OSBURN v. ROBERTS

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HANSON v. KENT & PURDY PAINT CO.
1912 OK 724
129 P. 7
36 Okla. 583
Case Number: 2200
Decided: 11/19/1912
Supreme Court of Oklahoma

HANSON et al.
v.
KENT & PURDY PAINT CO.

Syllabus

¶0 1. APPEAL AND ERROR--Briefs--Setting Out Evidence. Where a party alleges error on account of the admission or rejection of evidence, but fails to set out in his brief the full substance of such evidence to the admission or rejection of which he objects, stating specifically his objection thereto, the same will not be reviewed on appeal.
2. TRIAL-- "Instructions." "Instructions" are directions in reference to the law of the case, enabling the jury to better understand their duty, and prevent them from arriving at an erroneous and wrong conclusion.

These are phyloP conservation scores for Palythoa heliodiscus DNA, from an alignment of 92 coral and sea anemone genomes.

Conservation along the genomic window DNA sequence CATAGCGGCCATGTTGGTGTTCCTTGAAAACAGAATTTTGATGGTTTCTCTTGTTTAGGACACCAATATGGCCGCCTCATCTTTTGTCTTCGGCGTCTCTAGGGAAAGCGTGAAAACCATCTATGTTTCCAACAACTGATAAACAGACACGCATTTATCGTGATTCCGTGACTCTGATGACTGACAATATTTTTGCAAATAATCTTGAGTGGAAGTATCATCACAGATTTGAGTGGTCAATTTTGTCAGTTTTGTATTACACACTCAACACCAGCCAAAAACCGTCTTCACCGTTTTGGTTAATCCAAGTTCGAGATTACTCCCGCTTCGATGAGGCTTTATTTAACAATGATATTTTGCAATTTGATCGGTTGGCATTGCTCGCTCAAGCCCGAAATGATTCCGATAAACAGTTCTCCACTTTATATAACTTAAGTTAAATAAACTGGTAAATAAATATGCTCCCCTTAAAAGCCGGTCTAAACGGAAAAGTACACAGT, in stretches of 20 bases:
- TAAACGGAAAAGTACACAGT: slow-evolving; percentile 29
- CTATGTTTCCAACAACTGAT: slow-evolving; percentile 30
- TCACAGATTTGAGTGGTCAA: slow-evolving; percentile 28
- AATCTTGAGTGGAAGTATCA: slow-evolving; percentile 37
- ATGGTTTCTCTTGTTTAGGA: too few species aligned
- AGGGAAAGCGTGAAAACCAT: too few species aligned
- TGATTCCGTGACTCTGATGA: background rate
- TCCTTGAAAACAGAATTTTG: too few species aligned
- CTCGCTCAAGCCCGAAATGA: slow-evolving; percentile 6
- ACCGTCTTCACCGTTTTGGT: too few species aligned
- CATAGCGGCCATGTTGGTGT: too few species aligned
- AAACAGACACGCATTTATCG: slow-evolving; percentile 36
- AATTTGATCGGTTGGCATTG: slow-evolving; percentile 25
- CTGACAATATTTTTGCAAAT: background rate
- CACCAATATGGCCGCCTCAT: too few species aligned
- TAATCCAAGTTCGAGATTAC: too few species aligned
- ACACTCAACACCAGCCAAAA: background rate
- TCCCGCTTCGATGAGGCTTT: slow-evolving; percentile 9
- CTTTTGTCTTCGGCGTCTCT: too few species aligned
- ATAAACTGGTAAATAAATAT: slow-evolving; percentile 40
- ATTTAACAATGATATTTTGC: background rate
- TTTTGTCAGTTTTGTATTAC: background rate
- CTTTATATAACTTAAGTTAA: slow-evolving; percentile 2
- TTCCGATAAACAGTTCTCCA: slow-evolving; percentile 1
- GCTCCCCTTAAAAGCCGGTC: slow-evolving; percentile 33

3. SAME--Requisites in General. Instructions covering twenty pages of the record, in a case where the issues are few and simple, are open to serious criticism, as being too long, tedious, vague, and indefinite. Instructions should be plain, simple, concise, unambiguous, and consistent.
4. INSTRUCTIONS OF COURT. Instructions examined, and held to be open to criticism, but not to such extent as would warrant an interference with the judgment.

W. K. Snyder, for plaintiffs in error.
Oliver C. Black, for defendant in error.

ROBERTSON, C.